It’s my birthday in a couple of days.
I don’t mention it because it’s a big milestone or anything. It’s 53, who cares? Fifty-three is like 19 or 26 or 44. Ho freakin’ hum.
And I’m not fishing for good wishes, cards or gifts either, although I am registered at Target, Williams-Sonoma and Victoria’s Secret.
Just kidding. But, come to think of it, that might be the best idea I’ve ever unwittingly hatched. Why? Because when it comes to the art of gift shopping, men and kids — you should excuse the expression — suck eggs.
Unfortunately, my birthday coincides with the biggest gift-giving season of the year. (Fellow December babies, I know you feel my pain.) This means I must answer the same two questions, annually, from every family member: “What do you want for your birthday?” and “And then, Greedy Gus, what do you want for Christmas?”
(Of course, in today’s economy, it’s more like: “What do you want that I can afford within the confines of my greatly reduced budget which is 40 percent less than last year, give or take, depending on today’s Dow?”)
Fielding these questions is tricky business.
The first impulse, of course, is to be blunt and precise, the most effective strategy with husbands and kids: “I want an 18-inch necklace from that little import store downtown. It’s on the second black velvet display from the left on the upper shelf in the front window. Three strands of multi-colored beads and a silver clasp, no pendant — that’s the other one right, next to it — so don’t get confused. That pendant’s garish.”
But, that approach seems so — I don’t know — bossy. And, besides, it takes the mystery completely out of the gift-opening ritual. There’s no wide-eyed, package-rattling, “What can it be?” anticipation. What’s fun about that?
On the other hand, if I’m too vague (“Let’s see, a necklace would be nice”), I’m liable to get the one with the hideous pendant, at best, or, at worst, a Grateful Dead CD. (“But Mom, you used to LOVE those guys! How can you say they were painfully out of tune?”)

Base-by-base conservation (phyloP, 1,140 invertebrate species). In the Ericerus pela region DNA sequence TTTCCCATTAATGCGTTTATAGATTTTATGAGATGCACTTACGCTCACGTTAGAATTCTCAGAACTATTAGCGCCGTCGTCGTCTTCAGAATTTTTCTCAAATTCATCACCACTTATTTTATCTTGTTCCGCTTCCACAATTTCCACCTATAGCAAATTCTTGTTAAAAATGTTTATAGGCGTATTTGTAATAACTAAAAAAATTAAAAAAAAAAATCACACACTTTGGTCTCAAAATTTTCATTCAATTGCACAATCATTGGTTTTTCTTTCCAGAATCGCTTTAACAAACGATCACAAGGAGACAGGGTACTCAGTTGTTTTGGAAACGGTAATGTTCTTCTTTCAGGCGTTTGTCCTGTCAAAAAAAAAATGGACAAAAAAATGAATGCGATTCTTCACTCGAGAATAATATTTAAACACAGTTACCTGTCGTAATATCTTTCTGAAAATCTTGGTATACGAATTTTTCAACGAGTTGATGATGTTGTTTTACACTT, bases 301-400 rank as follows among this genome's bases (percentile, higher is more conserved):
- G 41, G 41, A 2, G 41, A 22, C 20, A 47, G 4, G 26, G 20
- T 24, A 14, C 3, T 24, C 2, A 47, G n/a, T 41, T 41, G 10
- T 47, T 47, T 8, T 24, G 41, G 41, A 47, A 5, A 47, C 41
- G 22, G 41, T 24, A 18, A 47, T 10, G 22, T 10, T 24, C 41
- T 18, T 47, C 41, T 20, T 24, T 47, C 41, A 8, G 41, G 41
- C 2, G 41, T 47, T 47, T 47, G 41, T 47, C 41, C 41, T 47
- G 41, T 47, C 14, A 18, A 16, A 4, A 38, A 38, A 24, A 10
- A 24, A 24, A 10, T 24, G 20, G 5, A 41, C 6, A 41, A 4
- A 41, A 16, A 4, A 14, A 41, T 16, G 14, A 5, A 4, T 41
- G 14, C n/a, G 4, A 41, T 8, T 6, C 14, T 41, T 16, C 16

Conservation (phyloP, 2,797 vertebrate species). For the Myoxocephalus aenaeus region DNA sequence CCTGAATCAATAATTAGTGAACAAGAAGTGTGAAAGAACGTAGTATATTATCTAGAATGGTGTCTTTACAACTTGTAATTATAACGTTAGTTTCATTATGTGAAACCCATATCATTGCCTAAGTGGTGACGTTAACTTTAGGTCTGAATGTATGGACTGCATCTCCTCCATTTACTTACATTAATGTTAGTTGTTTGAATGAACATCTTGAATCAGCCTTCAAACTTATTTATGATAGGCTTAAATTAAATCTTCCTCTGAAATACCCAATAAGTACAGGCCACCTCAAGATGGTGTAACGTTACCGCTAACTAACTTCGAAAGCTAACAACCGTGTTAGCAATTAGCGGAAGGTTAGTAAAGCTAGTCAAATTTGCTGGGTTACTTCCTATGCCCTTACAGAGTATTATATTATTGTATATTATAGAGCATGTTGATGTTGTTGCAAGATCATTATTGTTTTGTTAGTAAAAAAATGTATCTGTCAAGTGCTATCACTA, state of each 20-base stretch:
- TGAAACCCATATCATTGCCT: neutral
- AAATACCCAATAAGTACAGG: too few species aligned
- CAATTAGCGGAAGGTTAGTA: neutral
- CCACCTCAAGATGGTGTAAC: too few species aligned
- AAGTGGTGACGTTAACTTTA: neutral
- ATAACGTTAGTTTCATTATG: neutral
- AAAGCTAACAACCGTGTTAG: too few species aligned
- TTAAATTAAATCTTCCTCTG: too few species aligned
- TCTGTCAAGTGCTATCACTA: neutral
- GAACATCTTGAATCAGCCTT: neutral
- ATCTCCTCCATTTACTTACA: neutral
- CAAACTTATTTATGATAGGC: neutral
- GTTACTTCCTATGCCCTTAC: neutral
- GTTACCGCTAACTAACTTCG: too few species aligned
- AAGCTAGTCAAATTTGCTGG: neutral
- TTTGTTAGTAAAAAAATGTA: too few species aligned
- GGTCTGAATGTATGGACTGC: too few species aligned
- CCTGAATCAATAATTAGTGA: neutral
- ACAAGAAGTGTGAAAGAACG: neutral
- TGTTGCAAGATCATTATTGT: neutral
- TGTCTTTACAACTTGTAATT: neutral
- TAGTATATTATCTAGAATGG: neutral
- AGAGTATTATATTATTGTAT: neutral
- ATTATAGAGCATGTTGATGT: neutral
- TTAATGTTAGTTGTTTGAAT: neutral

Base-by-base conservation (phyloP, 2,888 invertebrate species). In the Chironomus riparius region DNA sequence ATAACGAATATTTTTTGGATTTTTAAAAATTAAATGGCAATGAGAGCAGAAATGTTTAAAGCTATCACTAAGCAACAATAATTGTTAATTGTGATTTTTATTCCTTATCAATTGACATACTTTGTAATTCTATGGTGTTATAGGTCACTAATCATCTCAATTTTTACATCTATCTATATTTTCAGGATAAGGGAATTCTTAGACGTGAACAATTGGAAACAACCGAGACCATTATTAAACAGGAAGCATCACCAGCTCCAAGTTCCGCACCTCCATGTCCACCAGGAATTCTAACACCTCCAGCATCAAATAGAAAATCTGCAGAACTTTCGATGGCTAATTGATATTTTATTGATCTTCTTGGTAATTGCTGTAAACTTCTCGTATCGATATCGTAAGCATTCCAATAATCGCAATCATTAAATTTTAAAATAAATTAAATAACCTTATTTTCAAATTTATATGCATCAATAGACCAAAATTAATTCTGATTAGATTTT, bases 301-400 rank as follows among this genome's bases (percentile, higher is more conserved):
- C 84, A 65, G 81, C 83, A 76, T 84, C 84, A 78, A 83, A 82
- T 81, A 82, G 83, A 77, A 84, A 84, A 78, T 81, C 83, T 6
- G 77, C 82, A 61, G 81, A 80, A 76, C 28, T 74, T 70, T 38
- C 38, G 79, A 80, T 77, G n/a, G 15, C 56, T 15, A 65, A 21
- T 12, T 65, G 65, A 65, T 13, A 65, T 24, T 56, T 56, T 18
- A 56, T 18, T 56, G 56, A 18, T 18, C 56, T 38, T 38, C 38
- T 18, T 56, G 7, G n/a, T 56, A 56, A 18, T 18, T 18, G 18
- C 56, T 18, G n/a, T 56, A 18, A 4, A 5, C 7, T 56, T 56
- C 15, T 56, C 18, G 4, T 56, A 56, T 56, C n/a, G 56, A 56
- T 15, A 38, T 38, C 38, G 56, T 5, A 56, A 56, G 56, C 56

The second problem is you have to keep track of which suggestion you gave to whom.
For example, let’s say your hypothetical 27-year-old son asks you what you want for your birthday. Forget that it’s 5:30 p.m. on the actual day and he’s calling from Target where he hopes whatever you want will be on sale, and that his credit card will be accepted, because something was clearly wrong with the stupid scanners at Kohls.
Now, you have to ask yourself, “Did I ask my daughter for gloves? Or was that Mom? No, I asked her for a scarf. Or, was it a wallet? What am I going to do with two wallets? Of course, one can never have too many scarves…”
Finally, you heave a sigh in frustration and say, “Just get me a Grateful Dead CD. ‘Greatest Hits’ will be fine.”
That’s why a personal gift registry is such an utterly brilliant idea! Why should brides and mothers-to-be have all the perks?
It’s too late this year, but one month before my 54th birthday, I’m going to register my wants at all of my favorite retailers. I’ll sort my desired selections by order of preference and price range, as a courtesy to family and friends.
Or, better yet, maybe I’ll set up a Web page — yeah, that’s it! — featuring my master wish list with price, preference, store locations with driving directions, and links to online ordering and shipping. I’ll get a Web wonk to program it so my generous loved ones can see what each has selected but hide their purchases from me, ensuring the birthday girl an eye-popping surprise with each gift unwrapped. It’s genius, I tell you!
Oh, dear. Suddenly, I feel really guilty. My friends and family will read this, after all. What if they think I don’t appreciate their thoughtfulness? What if I’ve insulted their sense of taste and style? What if they feel devalued and taken for granted?
Worse yet, what if they get mad and decide to retaliate with dozens of gaily wrapped boxes of …. aaaaaaaaaaaaaargh! … Grateful Dead CDs?